sort or kind of . . . which; rarely, the . . . on, or
           at, which.
    
                 See what natures accompany what colors. --Bacon.
    
                 To restrain what power either the devil or any
                 earthly enemy hath to work us woe. --Milton.
    
                 We know what master laid thy keel, What workmen
                 wrought thy ribs of steel.        --Longfellow.
       (c) Used adverbially in a sense corresponding to the
           adjectival use; as, he picked what good fruit he saw.
    
    4. Whatever; whatsoever; what thing soever; -- used
       indefinitely. ``What after so befall.'' --Chaucer.
    
             Whether it were the shortness of his foresight, the
             strength of his will, . . . or what it was. --Bacon.
    
    5. Used adverbially, in part; partly; somewhat; -- with a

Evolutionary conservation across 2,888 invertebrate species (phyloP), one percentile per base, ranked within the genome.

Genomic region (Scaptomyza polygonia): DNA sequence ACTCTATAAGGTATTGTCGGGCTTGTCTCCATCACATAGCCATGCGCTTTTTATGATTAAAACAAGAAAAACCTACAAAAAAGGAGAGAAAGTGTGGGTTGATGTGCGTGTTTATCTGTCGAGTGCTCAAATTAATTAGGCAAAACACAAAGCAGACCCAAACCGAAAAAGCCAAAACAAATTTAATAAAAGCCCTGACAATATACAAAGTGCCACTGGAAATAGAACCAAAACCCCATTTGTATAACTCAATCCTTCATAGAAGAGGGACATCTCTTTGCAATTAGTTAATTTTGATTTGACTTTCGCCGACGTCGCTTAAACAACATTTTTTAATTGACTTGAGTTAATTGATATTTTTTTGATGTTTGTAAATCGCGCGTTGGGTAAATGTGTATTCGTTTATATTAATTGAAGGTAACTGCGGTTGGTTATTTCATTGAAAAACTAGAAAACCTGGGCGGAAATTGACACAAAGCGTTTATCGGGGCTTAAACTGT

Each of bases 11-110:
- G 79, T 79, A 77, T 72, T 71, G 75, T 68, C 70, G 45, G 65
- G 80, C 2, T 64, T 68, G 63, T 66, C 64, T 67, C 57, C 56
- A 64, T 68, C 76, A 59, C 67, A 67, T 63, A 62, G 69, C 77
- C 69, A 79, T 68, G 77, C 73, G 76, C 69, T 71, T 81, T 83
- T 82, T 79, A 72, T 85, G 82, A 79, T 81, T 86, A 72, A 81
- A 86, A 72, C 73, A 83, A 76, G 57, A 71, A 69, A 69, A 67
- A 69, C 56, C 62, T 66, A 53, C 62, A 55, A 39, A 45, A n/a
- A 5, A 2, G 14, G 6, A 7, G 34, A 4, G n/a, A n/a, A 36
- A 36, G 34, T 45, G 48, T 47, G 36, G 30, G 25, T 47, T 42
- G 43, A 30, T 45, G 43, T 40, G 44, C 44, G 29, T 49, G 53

following preposition, especially, with, and commonly with
       repetition.
    
             What for lust [pleasure] and what for lore.
                                                   --Chaucer.
    
             Thus, what with the war, what with the sweat, what
             with the gallows, and what with poverty, I am custom
             shrunk.                               --Shak.
    
             The year before he had so used the matter that what
             by force, what by policy, he had taken from the
             Christians above thirty small castles. --Knolles.
    
    Note: In such phrases as I tell you what, what anticipates
          the following statement, being elliptical for what I
          think, what it is, how it is, etc. ``I tell thee what,